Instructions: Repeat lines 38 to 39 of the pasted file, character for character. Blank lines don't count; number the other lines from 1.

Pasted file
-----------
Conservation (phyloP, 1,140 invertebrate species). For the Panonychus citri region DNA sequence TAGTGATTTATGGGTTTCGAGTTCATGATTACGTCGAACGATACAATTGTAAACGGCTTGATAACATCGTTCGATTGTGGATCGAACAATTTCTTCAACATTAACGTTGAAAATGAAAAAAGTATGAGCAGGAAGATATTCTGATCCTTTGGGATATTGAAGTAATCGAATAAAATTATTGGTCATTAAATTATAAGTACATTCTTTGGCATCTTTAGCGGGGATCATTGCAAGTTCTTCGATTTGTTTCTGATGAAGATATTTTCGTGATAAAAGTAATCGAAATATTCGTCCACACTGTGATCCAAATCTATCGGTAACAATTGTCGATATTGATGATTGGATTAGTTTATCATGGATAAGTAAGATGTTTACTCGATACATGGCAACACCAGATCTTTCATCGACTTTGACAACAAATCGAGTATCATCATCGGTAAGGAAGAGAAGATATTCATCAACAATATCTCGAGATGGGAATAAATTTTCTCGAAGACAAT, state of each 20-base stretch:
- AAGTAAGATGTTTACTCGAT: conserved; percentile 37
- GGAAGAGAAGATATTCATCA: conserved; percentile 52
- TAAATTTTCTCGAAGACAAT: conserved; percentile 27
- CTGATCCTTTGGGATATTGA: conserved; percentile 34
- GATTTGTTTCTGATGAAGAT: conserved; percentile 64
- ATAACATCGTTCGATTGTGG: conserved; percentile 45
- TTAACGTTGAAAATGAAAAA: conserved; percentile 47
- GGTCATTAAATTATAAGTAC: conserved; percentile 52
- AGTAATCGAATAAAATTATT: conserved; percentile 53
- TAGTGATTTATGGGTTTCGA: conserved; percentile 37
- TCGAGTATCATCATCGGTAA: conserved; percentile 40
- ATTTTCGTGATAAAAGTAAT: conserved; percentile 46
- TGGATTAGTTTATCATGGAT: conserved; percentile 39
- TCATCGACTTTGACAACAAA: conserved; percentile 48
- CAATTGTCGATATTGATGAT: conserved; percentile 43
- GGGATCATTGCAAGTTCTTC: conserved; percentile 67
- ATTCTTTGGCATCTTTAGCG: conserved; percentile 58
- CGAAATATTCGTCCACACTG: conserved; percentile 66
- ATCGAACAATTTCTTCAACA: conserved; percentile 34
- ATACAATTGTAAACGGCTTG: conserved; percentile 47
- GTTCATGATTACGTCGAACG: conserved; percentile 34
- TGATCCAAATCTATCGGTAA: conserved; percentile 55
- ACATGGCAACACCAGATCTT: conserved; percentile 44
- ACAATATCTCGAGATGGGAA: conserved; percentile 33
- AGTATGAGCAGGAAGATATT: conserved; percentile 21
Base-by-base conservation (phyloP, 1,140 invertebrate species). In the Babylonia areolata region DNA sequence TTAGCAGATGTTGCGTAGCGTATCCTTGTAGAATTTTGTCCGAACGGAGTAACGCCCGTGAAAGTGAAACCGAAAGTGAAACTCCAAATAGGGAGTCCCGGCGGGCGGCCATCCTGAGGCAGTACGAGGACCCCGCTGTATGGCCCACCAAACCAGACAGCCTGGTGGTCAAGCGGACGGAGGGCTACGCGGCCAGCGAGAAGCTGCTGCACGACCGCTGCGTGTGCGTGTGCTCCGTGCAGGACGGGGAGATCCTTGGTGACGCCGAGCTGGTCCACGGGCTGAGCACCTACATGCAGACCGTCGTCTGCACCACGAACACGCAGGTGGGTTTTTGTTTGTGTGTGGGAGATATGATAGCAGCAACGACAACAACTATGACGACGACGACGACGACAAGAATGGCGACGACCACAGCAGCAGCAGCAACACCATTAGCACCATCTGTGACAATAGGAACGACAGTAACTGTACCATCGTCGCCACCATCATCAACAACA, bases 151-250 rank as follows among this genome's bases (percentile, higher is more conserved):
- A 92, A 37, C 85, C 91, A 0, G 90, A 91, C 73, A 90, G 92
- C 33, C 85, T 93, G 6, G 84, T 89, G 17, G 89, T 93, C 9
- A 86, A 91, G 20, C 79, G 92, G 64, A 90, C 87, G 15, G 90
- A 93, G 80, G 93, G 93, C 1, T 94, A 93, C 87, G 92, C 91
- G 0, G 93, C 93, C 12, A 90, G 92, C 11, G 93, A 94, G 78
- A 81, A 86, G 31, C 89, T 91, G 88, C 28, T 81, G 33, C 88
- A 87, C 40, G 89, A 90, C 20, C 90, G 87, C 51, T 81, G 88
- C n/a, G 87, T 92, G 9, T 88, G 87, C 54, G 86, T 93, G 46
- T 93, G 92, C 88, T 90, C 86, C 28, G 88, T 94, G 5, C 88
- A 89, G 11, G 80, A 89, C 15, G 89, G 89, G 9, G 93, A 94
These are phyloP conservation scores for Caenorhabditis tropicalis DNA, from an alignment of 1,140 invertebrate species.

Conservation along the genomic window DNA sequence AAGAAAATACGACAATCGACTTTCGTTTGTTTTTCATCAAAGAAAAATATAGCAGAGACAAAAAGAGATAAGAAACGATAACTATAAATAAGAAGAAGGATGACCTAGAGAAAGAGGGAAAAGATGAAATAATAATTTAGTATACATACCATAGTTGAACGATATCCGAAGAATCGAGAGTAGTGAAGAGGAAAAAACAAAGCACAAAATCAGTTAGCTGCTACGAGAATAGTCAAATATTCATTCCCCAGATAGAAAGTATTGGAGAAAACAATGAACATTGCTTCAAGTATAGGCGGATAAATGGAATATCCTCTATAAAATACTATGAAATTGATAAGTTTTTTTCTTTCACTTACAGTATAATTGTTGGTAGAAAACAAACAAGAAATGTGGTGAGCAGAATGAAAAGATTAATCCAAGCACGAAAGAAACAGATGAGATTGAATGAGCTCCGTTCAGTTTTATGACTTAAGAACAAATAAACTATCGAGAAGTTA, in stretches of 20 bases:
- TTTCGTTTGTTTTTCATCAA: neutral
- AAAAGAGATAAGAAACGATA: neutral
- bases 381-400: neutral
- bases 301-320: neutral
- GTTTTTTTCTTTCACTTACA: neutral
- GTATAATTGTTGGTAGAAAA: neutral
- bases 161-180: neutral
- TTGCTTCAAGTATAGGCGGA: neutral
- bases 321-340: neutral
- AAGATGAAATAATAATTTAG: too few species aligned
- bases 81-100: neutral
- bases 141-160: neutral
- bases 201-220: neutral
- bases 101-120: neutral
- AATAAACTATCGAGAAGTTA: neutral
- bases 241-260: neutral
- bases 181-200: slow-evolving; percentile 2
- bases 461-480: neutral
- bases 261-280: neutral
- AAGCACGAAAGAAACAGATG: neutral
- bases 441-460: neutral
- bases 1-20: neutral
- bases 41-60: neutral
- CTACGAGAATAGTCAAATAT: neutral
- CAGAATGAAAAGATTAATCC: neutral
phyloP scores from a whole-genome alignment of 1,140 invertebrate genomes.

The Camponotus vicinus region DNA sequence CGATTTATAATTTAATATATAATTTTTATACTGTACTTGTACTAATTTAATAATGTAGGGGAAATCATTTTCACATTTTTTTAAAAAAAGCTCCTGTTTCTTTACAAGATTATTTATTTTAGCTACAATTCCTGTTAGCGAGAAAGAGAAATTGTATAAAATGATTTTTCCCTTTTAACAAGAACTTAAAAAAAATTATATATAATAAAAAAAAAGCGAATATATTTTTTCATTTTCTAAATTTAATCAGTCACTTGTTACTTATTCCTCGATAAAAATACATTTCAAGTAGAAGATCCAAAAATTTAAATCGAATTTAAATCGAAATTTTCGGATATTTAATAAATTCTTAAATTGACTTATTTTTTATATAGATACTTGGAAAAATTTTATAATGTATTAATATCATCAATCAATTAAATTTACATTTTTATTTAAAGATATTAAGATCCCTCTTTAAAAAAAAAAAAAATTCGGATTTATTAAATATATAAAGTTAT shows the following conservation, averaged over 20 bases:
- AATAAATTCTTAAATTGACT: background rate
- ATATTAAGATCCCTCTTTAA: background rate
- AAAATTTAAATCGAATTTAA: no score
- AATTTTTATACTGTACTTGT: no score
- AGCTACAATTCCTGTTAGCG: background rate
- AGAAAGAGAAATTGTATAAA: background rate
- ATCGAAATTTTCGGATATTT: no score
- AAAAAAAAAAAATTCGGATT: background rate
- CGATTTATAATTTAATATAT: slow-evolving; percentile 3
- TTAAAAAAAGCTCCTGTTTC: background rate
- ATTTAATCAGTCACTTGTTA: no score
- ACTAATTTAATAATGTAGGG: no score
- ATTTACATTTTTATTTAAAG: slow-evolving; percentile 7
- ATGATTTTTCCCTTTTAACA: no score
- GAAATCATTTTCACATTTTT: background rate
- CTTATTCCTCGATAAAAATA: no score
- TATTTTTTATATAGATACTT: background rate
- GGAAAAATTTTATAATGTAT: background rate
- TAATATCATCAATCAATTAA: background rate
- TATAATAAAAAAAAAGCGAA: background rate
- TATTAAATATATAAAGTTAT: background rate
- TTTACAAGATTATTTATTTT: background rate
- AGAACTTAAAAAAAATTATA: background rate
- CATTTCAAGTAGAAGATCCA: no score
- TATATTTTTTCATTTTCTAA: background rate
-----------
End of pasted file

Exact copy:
These are phyloP conservation scores for Caenorhabditis tropicalis DNA, from an alignment of 1,140 invertebrate species.

Conservation along the genomic window DNA sequence AAGAAAATACGACAATCGACTTTCGTTTGTTTTTCATCAAAGAAAAATATAGCAGAGACAAAAAGAGATAAGAAACGATAACTATAAATAAGAAGAAGGATGACCTAGAGAAAGAGGGAAAAGATGAAATAATAATTTAGTATACATACCATAGTTGAACGATATCCGAAGAATCGAGAGTAGTGAAGAGGAAAAAACAAAGCACAAAATCAGTTAGCTGCTACGAGAATAGTCAAATATTCATTCCCCAGATAGAAAGTATTGGAGAAAACAATGAACATTGCTTCAAGTATAGGCGGATAAATGGAATATCCTCTATAAAATACTATGAAATTGATAAGTTTTTTTCTTTCACTTACAGTATAATTGTTGGTAGAAAACAAACAAGAAATGTGGTGAGCAGAATGAAAAGATTAATCCAAGCACGAAAGAAACAGATGAGATTGAATGAGCTCCGTTCAGTTTTATGACTTAAGAACAAATAAACTATCGAGAAGTTA, in stretches of 20 bases: